Among life’s big questions, few are as pressing as the existence of free will. Nearly every great philosopher, from Aristotle to Popper, has offered his opinion on the matter. A confirmation or denial of free will’s existence has major ramifications not just on the ivory tower conversations among academics, but also in the day-to-day interactions of all human beings. Without free will, moral responsibility can easily be explained away, as it has no basis in the cosmic order. Modern thinkers, like the psychologist Michael Gazzaniga, relegate the obligation of responsibility to the collective instead of the individual. They go even farther by calling free will an illusion. In contrast, Medieval Christian thinkers like Dante Alighieri, author of The Divine Comedy, understood that God’s elaborate system of Inferno, Purgatorio, and Paradiso is predicated on each person’s free choice to sin or repent. More specifically, Dante recognized the danger of reducing responsibility to a societal construction. This essay will demonstrate that free will, and thus moral responsibility, must exist if systems of law (both man-made and ecclesiastical) are to be considered just. Moreover, these systems are necessary if we are to maintain societies that are fit for human beings.
In Inferno, Dante links together moral responsibility and the post-mortem divine judgment based solely on freely chosen human action through Guido’s abdication of personal responsibility and his subsequent damnation. Pope Boniface VIII promises Guido earthly glory and eternal salvation if he defrauds in service to the Papacy. Guido agrees, mostly out of cowardice, and falsely promises amnesty to Boniface’s enemies, the Colonna family. Ultimately, the Colonna family, as well as its innocent subjects, are slaughtered by Boniface’s forces at Palestrina (a town east of Rome). God’s condemnation of Guido and his fraudulence is representative of Dante’s understanding of justice. In this system, a person is either saved or damned. This decision rests solely on the actions that the individual undertook freely while living on Earth. If we accept God’s judgment as just, then we must admit the existence of free will. We recognize that human agents are free to “choose a course of action from among various alternatives,” (Stanford Encyclopedia of Philosophy, Free Will). Thus, the reverse must also be true: God can hold individuals accountable for freely chosen actions. God’s judgment is only just because people are morally responsible for their actions. The logical progression from free will, to moral responsibility, to righteous judgment is undeniable.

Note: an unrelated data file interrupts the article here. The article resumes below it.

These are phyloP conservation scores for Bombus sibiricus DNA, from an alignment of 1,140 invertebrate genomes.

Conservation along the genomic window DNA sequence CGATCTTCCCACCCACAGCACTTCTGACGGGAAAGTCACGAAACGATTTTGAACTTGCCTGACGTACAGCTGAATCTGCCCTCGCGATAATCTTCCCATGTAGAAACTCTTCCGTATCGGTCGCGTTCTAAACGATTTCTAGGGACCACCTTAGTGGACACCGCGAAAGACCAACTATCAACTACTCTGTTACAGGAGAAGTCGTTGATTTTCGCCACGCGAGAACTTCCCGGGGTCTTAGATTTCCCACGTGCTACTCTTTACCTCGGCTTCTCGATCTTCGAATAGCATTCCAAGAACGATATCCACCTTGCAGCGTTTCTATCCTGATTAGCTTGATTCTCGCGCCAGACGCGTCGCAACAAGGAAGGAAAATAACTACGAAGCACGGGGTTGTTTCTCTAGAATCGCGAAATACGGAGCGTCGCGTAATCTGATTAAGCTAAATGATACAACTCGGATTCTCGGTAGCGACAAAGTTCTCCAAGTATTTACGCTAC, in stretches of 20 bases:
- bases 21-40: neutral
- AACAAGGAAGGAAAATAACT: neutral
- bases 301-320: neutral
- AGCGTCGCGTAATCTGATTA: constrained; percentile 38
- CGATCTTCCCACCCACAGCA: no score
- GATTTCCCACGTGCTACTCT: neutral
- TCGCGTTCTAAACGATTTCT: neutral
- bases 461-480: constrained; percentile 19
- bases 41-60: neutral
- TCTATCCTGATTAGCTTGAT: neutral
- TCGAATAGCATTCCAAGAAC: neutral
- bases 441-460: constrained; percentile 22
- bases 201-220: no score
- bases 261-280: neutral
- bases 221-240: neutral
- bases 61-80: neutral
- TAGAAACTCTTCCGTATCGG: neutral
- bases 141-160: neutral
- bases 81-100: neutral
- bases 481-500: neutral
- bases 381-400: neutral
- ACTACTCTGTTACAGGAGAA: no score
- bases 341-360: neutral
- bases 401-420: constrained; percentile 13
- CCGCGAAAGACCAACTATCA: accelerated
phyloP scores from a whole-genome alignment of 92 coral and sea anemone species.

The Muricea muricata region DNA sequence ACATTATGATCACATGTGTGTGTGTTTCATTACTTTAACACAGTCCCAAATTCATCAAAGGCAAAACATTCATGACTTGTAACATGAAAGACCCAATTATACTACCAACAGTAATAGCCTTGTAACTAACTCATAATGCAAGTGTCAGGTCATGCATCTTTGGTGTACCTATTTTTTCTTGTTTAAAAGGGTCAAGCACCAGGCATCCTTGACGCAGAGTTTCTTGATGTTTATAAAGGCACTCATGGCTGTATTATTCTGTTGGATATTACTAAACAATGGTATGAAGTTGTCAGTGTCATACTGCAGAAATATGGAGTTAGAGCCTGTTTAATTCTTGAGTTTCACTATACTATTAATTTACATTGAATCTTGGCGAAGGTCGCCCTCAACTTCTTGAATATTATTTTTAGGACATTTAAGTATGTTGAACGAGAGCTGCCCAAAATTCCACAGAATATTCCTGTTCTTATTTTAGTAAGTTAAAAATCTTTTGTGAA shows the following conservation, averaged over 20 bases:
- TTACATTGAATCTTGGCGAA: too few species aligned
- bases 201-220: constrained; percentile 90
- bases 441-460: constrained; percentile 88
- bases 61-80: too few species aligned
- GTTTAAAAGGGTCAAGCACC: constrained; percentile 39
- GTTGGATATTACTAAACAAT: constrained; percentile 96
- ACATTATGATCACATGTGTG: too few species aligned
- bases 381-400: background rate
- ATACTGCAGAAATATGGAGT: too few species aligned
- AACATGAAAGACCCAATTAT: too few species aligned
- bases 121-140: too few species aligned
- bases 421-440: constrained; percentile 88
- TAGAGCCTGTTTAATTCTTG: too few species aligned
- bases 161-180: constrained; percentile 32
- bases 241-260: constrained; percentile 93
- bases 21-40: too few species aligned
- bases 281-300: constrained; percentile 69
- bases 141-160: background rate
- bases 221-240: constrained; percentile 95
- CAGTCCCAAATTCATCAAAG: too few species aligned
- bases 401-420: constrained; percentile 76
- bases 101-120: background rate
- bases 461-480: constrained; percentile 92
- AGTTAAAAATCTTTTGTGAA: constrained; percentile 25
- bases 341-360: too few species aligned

As is characteristic of most sinners in Inferno, Guido refuses to take responsibility for his transgression; he doesn’t observe the unbreakable connection between free will, personal responsibility, and judgment. He explains, “My belief would have been fulfilled / had it not been for the high priest, may evil take / him! Who put me back into my first sins,” (Canto XXVII, 69-71). To Guido, the blame falls squarely on the Pope’s shoulders; he claims that he was merely following orders. However, to Dante and to God, the free agent is solely responsible for his actions; citing coercive circumstances in an attempt to explain away a sin is unacceptable, even damnable.
Dante includes other examples of damned souls who attempt to direct the blame for sin away from themselves, which further strengthen the connection between free will and individual responsibility. In Canto V of Inferno, Francesca da Rimini claims her freedom to act was constricted by love’s coercive power; as with Guido, this defense proves inadequate in the eyes of God. As Dante passes by the “bristling and snarling Minos” (Canto V, 4), he witnesses the souls of the lustful doomed to hell. He speaks with Francesca, a young woman who kisses her husband’s younger brother. Francesca’s husband, it must be said, was no paragon of beauty; Gianciotto Malatesta (Lame John) was infirm and a good deal older than Francesca. He discovers Francesca with his younger brother Paolo and kills the two lovers in a fit of rage. Francesca laments to Dante that the kiss was not a freely chosen course of action, but inspired from love. She claims that her actions were motivated by “Love, which pardons no one loved from loving in return […] Love led us one to one death,” (Canto V, 103/106). The power of love compelled her to sin; she was powerless to escape external circumstance. Francesca and Paolo read moving verse about Lancelot’s amorous escapades, which only intensified love’s influence on their actions. Dante is so affected by Francesca’s defense that he faints and falls “as a dead body falls,” (Canto V, 142). God is not so easily convinced. Francesca is damned to the 2nd circle of hell, the circle of the lustful. Despite influential, perhaps even coercive, factors that compel us toward sin, we still freely choose it and are nonetheless responsible. God does not damn the poetry or the emotional abstract (in this case, love) for Francesca’s transgression. Thus, her folly and God’s subsequent judgment is predicated on freely chosen action and personal responsibility.